The Institute for Latino Studies plans to celebrate Hispanic Heritage Month with seven events highlighting the cultural richness and diversity of countries with Hispanic origin in the Americas.Hispanic Heritage Month, which was established by law in 1988 under President Reagan, lasts from Sept. 15 to Oct. 15. Several countries with Hispanic origin celebrate their independence days during this timespan.Director of the Institute for Latino Studies and professor Luis Ricardo Fraga said the month is a way of celebrating the shared Hispanic history of American nations.“The idea behind it — I think — is basically the idea that given the long history of the presence of peoples from Spain, and later from other countries in Latin America, in the United States, it was appropriate that the United States … celebrate both the heritage of our Latin American countries that we might see as brothers and sisters of the western hemisphere … and at the same time celebrate the presence of people from a number of different countries in Latin America in the United States,” Fraga said.Fraga said Hispanic Heritage Month is a demonstration of the way America can recognize and celebrate diversity.“The whole purpose of Hispanic Heritage Month is to celebrate the way in which America at its best has the capacity, through its institutions, and at its best through some of its political leaders, to see and celebrate difference and know that it doesn’t in any way threaten our common destiny and our linked fate with one another,” he said.This year’s festivities include a viewing of the film “Selena” on Sept. 16 at DeBartolo Performing Arts Center, as well as a discussion by Luis Alberto Urrea, an award winning Mexican-American poet on Oct. 2 at McKenna Hall Auditorium.“[The activities planned] are a demonstration of the varieties and richness that the presence of Hispanics here at Notre Dame bring to the university — intellectual richness, cultural richness, linguistic richness,” Fraga said.While all the events are scheduled to take place on the Notre Dame campus, Fraga said the Institute hopes to attract people from the surrounding areas as well.“We strongly encourage, of course, all the members of the Notre Dame community to come, but we also make a concerted effort to bring people in from South Bend, from St. Mary’s, from Holy Cross, from IUSB,” Fraga said. “We’re fortunate in having resources and we want to make sure we share them with the broader community. We have found that at most of our events, all sorts of people come, it’s not just Latino folks who come, and that’s our purpose. Our purpose is to share, to celebrate and to learn from each other.”Senior Jinelfry Rodriguez, president of the Latino Students Alliance (LSA), said Hispanic Heritage Month is an opportunity to acknowledge and celebrate Hispanic heritage, regardless of ethnicity.“It’s nice to have a time when we are acknowledged by the community and to have a time and space where we’re able to come together and also … share our culture and the aspects of ourselves and our history with people who may not be aware or just aren’t Latino themselves,” Rodriguez said.LSA secretary and junior Julianna Ortiz said Hispanic Heritage Month allows members of LSA to reach out and share the joy they find in their culture.“We definitely all love as a community to get together and be able to hang out and be with something familiar to us, but also to share with people who don’t really know our culture as well,” Ortiz said. “To be able to share with people our culture and show how great it can be … I think that’s important.”Fraga said Hispanic Heritage Month should have particular importance at Notre Dame because of its shared Catholic roots with countries of Hispanic origin and the rising numbers of Catholic Hispanics and Latinos in America today.“Hispanics represent both the future of the Catholic Church and the past of the Catholic Church at the same time. We have endorsed Hispanic heritage month as a major opportunity to celebrate the presence of Latinos in the United States,” he said. “The increase in the capacity of our institutions to grow even more richly if they embrace the diversity of our growing community gives Notre Dame an opportunity to be at the forefront of the best thinking, the best research, the best teaching, the best students who are interested in understanding the future and committing to it.”Junior Hibram Sanchez, LSA’s diversity council representative, said Hispanic Heritage Month allows communities to escape the negativity in politics and focus on the beauty of a diverse American society.“[Hispanic Heritage Month] is important right now especially with this negativity that’s going around,” Sanchez said. “You just see the negative aspects regardless of what your position is … Showing that there’s also these subsets of the American population that contribute to the fabric of the country … it’s important to show what we believe is beautiful in our cultures but at the same time acknowledge that we’re a part of the American experience.”A full listing of Hispanic Heritage Month events can be found on the Institute for Latino Studies’ website.Tags: hispanic and latino culture, Hispanic Catholics, Hispanic Heritage Month, Institute for Latino Studies, Latino Student Alliance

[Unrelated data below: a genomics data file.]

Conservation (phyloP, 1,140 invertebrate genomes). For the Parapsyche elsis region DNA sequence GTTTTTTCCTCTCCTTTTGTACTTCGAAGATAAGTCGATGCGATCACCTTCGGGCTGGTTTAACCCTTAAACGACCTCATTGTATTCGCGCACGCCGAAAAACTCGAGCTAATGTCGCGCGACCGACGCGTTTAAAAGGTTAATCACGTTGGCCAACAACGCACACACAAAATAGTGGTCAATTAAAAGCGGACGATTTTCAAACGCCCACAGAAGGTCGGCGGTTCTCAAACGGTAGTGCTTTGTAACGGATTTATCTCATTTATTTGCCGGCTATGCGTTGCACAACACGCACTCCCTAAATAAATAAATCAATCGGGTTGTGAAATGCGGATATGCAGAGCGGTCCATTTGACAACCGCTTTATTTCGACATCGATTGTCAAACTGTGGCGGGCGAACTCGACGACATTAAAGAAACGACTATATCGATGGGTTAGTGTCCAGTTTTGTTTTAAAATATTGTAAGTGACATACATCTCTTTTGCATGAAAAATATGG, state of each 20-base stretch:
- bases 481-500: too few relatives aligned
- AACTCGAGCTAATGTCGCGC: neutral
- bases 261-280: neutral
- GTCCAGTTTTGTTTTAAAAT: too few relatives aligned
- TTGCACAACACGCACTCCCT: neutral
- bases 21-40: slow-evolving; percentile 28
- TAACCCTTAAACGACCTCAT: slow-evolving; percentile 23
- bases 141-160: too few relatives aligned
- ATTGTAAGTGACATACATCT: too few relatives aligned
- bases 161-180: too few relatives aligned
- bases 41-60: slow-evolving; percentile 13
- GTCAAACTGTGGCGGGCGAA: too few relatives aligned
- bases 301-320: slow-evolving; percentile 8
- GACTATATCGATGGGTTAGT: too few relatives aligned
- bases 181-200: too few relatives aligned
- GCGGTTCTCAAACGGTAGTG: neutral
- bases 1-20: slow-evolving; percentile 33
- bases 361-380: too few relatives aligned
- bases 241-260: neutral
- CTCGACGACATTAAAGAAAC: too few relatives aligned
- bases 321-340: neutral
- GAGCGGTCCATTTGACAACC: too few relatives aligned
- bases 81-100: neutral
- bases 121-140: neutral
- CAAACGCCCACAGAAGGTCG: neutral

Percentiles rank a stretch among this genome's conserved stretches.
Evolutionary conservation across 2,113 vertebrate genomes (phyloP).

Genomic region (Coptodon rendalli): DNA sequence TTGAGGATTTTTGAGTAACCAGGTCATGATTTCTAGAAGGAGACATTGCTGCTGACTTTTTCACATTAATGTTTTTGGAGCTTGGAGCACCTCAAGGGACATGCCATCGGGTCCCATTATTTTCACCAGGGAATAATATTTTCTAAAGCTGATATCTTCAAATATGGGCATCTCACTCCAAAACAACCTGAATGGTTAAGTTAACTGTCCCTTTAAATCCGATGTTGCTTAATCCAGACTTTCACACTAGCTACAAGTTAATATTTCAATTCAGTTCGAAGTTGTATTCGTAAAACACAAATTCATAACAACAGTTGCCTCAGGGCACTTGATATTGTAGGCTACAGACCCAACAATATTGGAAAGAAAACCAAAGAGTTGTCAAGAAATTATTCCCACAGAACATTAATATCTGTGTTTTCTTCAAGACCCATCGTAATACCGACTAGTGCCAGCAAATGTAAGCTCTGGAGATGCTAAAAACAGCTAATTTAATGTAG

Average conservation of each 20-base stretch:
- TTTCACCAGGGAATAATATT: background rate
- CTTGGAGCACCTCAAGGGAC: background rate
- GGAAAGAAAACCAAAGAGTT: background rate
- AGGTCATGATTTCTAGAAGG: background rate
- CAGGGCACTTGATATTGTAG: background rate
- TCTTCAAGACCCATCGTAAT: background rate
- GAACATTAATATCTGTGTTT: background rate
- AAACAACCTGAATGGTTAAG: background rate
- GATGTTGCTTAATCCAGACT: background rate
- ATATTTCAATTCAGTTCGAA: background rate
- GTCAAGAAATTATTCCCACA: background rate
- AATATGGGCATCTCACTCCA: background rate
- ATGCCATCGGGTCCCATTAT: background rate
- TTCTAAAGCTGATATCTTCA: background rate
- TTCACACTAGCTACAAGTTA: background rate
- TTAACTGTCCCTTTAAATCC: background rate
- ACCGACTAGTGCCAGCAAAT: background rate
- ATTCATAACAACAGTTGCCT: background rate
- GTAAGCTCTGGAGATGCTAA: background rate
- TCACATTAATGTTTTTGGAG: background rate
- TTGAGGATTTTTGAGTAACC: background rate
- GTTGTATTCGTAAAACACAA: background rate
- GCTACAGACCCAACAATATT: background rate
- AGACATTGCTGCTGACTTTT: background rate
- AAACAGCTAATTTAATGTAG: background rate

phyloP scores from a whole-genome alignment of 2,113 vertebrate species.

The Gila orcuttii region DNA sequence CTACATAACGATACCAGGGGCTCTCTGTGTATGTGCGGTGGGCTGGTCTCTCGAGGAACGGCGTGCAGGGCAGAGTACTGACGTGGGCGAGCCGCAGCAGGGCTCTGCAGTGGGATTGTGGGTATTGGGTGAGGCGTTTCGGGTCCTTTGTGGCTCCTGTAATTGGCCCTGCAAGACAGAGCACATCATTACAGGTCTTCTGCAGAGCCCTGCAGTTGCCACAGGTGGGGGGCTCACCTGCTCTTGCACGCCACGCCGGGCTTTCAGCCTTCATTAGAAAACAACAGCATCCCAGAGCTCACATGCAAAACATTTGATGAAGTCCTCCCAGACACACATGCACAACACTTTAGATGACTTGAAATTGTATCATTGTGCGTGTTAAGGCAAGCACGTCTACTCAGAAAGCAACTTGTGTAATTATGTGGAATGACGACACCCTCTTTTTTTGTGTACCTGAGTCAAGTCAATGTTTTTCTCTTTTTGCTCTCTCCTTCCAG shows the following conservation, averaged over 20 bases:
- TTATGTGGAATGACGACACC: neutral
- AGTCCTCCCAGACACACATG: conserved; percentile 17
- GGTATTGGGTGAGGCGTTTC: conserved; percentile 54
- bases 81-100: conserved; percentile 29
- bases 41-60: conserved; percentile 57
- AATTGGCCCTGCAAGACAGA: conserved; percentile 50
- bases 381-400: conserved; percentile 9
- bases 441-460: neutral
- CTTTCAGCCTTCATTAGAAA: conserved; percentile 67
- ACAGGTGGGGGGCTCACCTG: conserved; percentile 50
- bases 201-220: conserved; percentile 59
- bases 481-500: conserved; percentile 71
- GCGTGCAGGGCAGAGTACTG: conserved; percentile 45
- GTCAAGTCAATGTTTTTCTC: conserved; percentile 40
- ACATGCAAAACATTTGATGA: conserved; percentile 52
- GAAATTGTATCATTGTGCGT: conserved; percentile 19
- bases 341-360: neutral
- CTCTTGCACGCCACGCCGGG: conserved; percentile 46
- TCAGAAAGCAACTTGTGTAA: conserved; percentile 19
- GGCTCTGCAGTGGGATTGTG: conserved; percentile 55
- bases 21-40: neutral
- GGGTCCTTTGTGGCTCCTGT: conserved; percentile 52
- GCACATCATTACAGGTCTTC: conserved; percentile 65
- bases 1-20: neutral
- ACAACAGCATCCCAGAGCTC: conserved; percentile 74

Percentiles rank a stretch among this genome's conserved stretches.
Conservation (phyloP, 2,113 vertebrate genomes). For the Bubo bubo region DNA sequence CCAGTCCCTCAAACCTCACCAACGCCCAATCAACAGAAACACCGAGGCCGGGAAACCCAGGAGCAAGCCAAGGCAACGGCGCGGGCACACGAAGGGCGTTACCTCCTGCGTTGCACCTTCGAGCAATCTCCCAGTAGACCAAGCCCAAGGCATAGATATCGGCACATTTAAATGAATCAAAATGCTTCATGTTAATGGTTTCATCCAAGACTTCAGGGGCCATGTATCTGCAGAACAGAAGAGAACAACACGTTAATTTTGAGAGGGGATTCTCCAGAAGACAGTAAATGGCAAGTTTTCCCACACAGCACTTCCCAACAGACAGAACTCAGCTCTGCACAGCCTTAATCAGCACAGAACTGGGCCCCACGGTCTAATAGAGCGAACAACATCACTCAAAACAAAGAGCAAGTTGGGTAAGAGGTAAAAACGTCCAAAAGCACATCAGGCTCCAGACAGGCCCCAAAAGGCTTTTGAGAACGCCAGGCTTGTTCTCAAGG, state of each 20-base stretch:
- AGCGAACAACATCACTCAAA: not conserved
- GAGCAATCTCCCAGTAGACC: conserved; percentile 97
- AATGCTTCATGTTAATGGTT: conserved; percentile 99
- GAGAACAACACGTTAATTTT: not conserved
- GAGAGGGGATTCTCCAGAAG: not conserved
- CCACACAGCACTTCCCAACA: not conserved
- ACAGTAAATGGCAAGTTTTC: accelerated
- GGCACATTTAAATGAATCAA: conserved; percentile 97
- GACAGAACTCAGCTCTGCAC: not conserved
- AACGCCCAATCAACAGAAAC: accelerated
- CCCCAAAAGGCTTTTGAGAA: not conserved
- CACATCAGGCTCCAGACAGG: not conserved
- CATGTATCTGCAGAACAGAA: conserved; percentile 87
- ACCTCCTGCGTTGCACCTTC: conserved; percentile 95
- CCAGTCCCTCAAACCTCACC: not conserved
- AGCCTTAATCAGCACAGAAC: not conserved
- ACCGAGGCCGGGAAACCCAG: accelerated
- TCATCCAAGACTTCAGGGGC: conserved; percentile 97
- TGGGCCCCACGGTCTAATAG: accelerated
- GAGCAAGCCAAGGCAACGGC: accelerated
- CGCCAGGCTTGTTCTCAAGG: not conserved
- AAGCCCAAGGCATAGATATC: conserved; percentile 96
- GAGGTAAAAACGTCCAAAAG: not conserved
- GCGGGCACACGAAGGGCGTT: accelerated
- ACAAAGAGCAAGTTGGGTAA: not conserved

Kay Bontempo | The Observer During the question-and-answer segment of the talk, one student asked if there was any truth to the statement that southern suburbs were starting to vote according to northern patterns, while northern towns were beginning to follow southern voting habits.Kaplan said, “It’s a combination of demographic patterns; for example, people from the north moving to Arlington, Va. who don’t vote like southerners.”Of the phenomenon of northern towns voting like the South, Campbell said “to be rural is now associated with a particular brand of conservatism, almost a psychic bond with what you’d find in the South.”When asked what was most crucial for students to understand about the politics of place, Kaplan said understanding context is necessary to understanding trends.“The importance of putting a particular election result in context,” he said. “We tend to look at elections as a snapshot — who won, what happened? But to understand a particular election it helps to see it in the context of a tendency over time. Politics is always changing and we’re always trying to catch up, [but] to understand the direction of change, you have to look at trends over time.”Tags: election 2016, Election 2020, Pizza Pop and Politics, political science, Politics of Place, Racism ND Votes hosted a discussion on Wednesday which addressed an issue at the forefront of modern American politics — demographics and how one’s place of birth can influence voting habits. The event, held in the Geddes Hall Coffee House, was part of an ongoing monthly series called “Pizza, Pop and Politics,” sponsored by the Center for Social Concerns and designed to increase discourse among students on topics related to politics.This month’s discussion, titled “The Politics of Place,” featured presentations by Josh Kaplan, professor and director of undergraduate studies for the political science department, and David Campbell, professor and chairperson for the Department of Political Science.Kaplan said he first became interested in the politics of place while in graduate school.“I took a lot of history courses, and one of my teachers kept referring to a political scientist named V.O. Key,” Kaplan said. “I read Key’s work, and he wrote a very influential book on southern politics. And about 10 years ago I got the idea for a course on politics in the south. … [I realized the course was actually] about the demographics in politics.”Kaplan said demographic trend analysis has only become a standard way of understanding politics in the past decade.“It used to be something that political scientists, that campaigns talked about it, but now it’s become just one of the things that everybody talks about,” Kaplan said. “Hillary Clinton’s problems with young voters, Bernie Sanders’ problems with minority voters, Donald Trump’s affinity with uneducated voters … all these categories that we now use. So, I see this event as a way to look at the future of American politics by looking at what we can learn from demographics, and how we can think about the influence of demographic change on political change.”The presentations centered around two major demographic divides in American voting habits—north versus south, and urban versus rural.Professor Campbell opened the discussion with a question concerning the title of the event itself — why was it “Pizza, Pop and Politics” rather than “Pizza, Soda and Politics?”“Some of you grew up calling it ‘pop,’” he said, “but why?”Campbell then transitioned to a discussion of cultural differences across different regions of the United States, particularly the urban-rural split, and its implications for American politics.Campbell projected slides showing how the divide between urban and rural voting patterns in the United States was wider in 2016 than it was in 2012, though he said the phenomenon was present in both elections.“This is not a brand-new distinction,” Campbell said. “But it’s one that we’re talking about a little more than we had been.”Professor Kaplan followed with a discussion of northern voting habits versus southern, and their implications for the 2020 election. Informed by post-Civil War history, Kaplan said there is an important distinction between the “deep South” and the “peripheral South” in their levels of racial integration and urbanization at the time, and the lasting effects those differences had on political participation in the region.